06
Apr
10

Digital Journalism & the Slogans of Doom (3)

[April 6, 2010] 

[This post reflects the state of the sites discussed at the time. The issues raised are still relevant to the discussion of digital journalism in the US.]

As I continued to search the digital face of American journalism, for signs of its impending demise, I discovered more evidence that—in an effort to be more “relevant” to a badly drawn portrait of the digital audience—digital news editors had walked even farther away from their heritage than their on-air counterparts.

At least on a traditional national news program, we feel the weight of an achoring personality. This is someone who lends the proceedings some sense of perspective and authority. No doubt today’s audience has no stomach for the somewhat paternalistic tone struck by Walter Cronkite, Chet Huntley, David Brinkley, Howard K. Smith or Peter Jennings. The only thing about “the old days” less likely to recur is the use of music by Beethoven as a theme song for a nightly newscast.

Yet even in the aftermath of the broadcast Reformation that followed the now-mythic 1960s, personalities like Katie Curic, Diane Sawyer and Brian Williams still offer viewers a point of orientation. Online, anything like a unifying perspective at sites serving the major broadcast news outlets is conspicuously absent. Accordingly, my visit to ABC News and MSNBC turned up only slight variations on the themes I discussed in relation to cbsnews.com in my previous post.

Trivial pursuits.
As it appeared on April 5, 2010, the abcnews.com homepage presented users seeking the big picture with a dizzying array of disassociated design elements. At the top of the list was a thumbnail crawler offering a random sampling of the day’s most titillating gossip. Is Tiger back in the swing? Did Whoopi have an affair? Will Erykah Badu apologize?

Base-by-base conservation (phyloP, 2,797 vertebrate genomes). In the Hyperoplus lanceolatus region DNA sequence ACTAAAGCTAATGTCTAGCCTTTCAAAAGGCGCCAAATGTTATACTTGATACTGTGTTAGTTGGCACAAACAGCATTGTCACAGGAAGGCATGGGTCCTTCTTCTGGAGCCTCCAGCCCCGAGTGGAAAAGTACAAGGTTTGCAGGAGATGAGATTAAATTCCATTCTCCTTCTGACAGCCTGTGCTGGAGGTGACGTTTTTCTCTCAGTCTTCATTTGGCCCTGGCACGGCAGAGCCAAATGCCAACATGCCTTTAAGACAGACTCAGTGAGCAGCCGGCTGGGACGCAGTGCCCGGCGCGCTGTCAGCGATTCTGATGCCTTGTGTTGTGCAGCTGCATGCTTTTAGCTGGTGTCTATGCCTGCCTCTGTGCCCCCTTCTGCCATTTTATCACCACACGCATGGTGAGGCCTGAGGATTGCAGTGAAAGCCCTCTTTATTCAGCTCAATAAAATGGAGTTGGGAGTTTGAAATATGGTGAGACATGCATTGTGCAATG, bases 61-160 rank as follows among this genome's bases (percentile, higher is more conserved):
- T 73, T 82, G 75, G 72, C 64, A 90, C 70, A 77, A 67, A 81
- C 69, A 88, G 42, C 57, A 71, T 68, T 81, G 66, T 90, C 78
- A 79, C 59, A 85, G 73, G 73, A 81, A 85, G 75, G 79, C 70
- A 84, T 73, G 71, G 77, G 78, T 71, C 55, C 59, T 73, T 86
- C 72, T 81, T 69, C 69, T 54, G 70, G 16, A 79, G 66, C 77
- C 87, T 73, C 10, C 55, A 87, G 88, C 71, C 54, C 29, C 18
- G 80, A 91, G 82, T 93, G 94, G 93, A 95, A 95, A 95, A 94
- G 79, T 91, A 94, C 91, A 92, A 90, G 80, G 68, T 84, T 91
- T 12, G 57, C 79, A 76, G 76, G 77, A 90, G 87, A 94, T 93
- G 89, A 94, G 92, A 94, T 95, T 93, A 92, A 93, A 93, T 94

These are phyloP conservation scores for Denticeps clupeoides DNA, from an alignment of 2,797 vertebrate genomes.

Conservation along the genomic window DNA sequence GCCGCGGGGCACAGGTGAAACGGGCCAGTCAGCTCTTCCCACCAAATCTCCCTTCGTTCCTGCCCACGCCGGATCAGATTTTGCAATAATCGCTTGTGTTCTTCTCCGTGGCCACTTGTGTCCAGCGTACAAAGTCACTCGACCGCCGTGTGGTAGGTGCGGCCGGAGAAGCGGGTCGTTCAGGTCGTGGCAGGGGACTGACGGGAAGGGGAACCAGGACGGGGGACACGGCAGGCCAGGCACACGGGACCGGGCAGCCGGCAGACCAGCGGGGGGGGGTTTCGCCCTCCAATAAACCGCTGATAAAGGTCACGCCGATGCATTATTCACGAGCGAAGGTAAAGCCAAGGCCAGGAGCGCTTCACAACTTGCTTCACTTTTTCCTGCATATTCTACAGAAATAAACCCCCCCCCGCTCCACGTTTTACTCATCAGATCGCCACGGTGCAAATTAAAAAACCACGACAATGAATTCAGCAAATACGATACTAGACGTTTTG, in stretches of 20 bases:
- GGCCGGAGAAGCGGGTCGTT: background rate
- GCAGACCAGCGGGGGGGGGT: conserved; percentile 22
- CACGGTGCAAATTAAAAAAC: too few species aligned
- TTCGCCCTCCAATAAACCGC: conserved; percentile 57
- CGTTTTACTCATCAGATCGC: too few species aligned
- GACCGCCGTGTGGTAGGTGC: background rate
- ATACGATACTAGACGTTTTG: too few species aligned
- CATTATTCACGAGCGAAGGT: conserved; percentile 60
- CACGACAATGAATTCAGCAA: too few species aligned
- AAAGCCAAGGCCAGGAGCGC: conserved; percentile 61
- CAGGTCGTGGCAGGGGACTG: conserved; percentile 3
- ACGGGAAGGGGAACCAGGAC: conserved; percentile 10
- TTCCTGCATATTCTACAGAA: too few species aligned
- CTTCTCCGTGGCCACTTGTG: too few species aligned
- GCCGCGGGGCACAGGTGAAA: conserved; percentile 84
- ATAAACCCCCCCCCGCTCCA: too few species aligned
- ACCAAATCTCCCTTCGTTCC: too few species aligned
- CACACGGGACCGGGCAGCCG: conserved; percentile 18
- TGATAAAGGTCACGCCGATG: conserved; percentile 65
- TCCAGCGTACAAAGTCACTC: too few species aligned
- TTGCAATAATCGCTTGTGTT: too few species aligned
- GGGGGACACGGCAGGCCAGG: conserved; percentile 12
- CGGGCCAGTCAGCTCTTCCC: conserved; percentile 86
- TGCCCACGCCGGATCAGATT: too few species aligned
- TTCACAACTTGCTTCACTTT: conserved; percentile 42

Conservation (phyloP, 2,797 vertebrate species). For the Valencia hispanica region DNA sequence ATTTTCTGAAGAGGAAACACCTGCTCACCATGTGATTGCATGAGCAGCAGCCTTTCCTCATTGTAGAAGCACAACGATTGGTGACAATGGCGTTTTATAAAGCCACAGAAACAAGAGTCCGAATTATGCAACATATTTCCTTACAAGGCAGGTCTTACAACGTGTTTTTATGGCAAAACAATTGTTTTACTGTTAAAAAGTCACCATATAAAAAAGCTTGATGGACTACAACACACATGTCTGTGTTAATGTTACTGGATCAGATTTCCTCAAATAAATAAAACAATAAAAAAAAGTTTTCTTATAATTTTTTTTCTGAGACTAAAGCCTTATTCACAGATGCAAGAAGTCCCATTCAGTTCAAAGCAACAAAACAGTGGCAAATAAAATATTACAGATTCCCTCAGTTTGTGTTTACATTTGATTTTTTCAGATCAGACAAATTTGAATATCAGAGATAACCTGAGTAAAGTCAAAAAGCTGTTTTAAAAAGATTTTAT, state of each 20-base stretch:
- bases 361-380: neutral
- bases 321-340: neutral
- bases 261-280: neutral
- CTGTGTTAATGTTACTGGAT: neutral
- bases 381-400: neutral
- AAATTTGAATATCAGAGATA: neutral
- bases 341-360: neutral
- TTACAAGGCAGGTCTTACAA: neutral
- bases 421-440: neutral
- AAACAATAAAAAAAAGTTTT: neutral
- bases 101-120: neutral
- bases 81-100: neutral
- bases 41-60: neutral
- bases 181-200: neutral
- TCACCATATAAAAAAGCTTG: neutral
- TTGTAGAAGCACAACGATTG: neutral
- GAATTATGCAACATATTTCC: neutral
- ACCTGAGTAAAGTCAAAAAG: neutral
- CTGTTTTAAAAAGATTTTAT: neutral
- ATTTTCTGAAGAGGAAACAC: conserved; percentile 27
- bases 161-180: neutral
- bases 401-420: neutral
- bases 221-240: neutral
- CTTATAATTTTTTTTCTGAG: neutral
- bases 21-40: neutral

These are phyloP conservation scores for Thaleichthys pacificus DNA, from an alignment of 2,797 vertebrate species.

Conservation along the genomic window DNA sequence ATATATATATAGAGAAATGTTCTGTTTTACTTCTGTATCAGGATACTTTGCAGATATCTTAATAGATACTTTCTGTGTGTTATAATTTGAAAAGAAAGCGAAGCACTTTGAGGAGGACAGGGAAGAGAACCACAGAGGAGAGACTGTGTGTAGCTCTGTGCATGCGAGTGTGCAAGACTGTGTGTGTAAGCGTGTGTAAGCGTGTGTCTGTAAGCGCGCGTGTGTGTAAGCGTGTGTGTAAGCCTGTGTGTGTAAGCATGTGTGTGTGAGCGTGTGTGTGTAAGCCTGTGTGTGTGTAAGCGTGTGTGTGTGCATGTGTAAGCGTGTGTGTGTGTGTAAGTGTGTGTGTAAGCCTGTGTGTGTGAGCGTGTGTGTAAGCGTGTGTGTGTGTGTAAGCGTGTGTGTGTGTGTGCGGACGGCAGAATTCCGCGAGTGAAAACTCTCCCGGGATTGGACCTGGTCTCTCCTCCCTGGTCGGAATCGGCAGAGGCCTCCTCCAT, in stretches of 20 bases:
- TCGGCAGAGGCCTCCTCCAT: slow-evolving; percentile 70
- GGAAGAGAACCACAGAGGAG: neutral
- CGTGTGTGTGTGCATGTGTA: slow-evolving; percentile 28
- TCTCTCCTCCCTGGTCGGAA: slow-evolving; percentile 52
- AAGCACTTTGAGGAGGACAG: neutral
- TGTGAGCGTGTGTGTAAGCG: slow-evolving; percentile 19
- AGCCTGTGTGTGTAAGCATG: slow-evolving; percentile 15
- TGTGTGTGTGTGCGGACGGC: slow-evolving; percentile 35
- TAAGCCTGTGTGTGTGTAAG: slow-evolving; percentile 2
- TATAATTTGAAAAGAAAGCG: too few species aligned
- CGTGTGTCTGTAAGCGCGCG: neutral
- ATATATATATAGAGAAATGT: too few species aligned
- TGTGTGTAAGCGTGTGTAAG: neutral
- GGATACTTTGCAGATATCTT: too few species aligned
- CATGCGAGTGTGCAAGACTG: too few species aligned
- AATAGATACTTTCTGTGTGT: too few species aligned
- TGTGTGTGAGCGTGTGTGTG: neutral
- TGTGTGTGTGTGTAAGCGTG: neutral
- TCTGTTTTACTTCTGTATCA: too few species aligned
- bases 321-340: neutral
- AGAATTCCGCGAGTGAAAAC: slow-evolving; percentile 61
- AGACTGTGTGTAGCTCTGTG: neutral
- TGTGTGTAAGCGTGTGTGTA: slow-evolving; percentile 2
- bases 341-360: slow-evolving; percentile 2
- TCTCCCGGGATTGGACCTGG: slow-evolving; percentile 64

What follows on the home page is a patchwork of links and associated thumbnails raining down on our consciousness at random. In mild contrast to CBS, ABC puts slightly less emphasis on its broadcast news menu, but that hardly matters. Far from being about “the news,” abcnews.com is a free-for-all of information overload delivered in no discernable order.

Like the Facebook page it emulates, it’s a list of lists, offering no center of gravity, no focal point and no interpretation of the day’s events. Even within the category headings further down the page, the rationale for grouping these stories is not at all clear. Ironically, this confusing visual experience is not only discouraging to anyone seeking perspective on the news, I also have a hard time believing it serves the needs of the gossip-addicts it panders to.

Demotivating clutter.
MSNBC’s more sober approach has many payoffs, if for no other reason than that the layout gives the users’ eye somewhere to rest. Beyond that, the categorization of news items begins much higher up in the layout and, within each subsection, there’s a clear hierarchy of attention. By whatever criteria the stories are grouped, it’s easy to see what the editors intend me to focus on.

While I may not agree with their choices, the resulting frame of reference makes the site much more readable. That small accomplishment alone lends this site at least the aura of authority, a sense that one might reasonably expect something that YouTube or your BFF can’t offer. Even given that aura, however, the site’s cluttered appearance is still deeply demotivating.

In my next post, I’ll look at a few more familiar players then visit sites orbiting outside the gravitational pull of network broadcast news.


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Mark Laporta

Writer, Creative Consultant
New York, NY

m.laporta@verizon.net
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